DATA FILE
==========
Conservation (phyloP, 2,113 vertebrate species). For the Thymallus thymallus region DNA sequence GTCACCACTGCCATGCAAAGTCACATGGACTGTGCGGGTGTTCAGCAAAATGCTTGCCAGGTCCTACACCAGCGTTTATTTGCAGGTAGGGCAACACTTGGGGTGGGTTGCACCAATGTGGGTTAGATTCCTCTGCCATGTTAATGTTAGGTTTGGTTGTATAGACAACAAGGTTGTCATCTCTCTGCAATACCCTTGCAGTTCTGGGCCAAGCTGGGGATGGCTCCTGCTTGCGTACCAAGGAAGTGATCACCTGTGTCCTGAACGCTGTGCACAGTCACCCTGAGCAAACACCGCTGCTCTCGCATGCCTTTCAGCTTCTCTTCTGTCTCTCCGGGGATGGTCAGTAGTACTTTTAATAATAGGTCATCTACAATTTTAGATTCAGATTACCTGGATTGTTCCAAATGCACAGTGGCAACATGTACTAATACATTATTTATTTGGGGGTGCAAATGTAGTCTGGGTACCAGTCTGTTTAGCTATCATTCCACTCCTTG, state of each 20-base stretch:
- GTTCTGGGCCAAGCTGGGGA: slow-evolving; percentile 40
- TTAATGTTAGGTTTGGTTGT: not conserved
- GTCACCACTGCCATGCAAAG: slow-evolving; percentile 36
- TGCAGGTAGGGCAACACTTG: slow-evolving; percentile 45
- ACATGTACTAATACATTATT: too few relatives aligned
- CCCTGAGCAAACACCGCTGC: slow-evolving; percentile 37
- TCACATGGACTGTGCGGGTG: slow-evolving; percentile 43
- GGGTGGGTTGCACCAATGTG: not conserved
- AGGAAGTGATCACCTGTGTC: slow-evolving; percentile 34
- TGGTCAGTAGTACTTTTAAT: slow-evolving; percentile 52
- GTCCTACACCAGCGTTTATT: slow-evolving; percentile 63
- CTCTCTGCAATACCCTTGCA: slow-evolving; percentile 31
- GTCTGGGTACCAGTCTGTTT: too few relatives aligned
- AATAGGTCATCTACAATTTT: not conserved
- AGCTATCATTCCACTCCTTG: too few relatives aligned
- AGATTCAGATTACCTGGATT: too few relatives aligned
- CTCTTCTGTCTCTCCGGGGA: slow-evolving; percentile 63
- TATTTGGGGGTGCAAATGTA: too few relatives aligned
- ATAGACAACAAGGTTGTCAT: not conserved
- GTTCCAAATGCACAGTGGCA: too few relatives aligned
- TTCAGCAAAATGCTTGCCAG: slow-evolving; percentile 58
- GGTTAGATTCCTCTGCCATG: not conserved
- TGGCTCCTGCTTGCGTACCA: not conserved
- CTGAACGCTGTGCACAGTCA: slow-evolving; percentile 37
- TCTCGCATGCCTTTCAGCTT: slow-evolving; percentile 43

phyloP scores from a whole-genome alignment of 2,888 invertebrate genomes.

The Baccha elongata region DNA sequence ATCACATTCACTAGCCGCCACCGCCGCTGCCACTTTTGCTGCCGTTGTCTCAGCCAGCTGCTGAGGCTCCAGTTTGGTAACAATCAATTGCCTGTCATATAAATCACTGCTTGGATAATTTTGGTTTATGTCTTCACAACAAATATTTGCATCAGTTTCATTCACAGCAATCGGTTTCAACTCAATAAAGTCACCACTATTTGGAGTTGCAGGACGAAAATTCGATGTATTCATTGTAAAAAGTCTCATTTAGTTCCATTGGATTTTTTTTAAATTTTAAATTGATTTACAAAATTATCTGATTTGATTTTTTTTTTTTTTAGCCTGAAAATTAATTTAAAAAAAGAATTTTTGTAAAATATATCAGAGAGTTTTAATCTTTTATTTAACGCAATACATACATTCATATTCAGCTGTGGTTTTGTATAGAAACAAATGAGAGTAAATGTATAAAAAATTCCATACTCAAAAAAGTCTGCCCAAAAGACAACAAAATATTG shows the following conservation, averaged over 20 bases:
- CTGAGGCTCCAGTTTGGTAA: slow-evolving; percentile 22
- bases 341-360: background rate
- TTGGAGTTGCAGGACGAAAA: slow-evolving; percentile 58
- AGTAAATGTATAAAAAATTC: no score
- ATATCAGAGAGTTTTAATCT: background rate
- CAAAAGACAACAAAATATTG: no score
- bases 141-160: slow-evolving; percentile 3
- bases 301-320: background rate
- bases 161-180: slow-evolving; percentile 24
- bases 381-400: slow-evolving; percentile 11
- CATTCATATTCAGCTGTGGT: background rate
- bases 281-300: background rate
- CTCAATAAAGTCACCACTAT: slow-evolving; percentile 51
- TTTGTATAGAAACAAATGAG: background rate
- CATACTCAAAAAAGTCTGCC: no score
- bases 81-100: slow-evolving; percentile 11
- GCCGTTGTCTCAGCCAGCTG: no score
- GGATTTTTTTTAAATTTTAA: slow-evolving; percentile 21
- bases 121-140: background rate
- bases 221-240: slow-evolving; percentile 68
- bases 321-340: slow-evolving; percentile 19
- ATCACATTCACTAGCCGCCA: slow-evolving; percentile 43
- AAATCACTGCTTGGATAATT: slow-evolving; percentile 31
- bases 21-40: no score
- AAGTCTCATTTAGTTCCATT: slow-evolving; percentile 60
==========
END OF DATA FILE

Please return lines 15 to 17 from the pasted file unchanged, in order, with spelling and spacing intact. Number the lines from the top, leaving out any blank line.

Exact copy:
- AATAGGTCATCTACAATTTT: not conserved
- AGCTATCATTCCACTCCTTG: too few relatives aligned
- AGATTCAGATTACCTGGATT: too few relatives aligned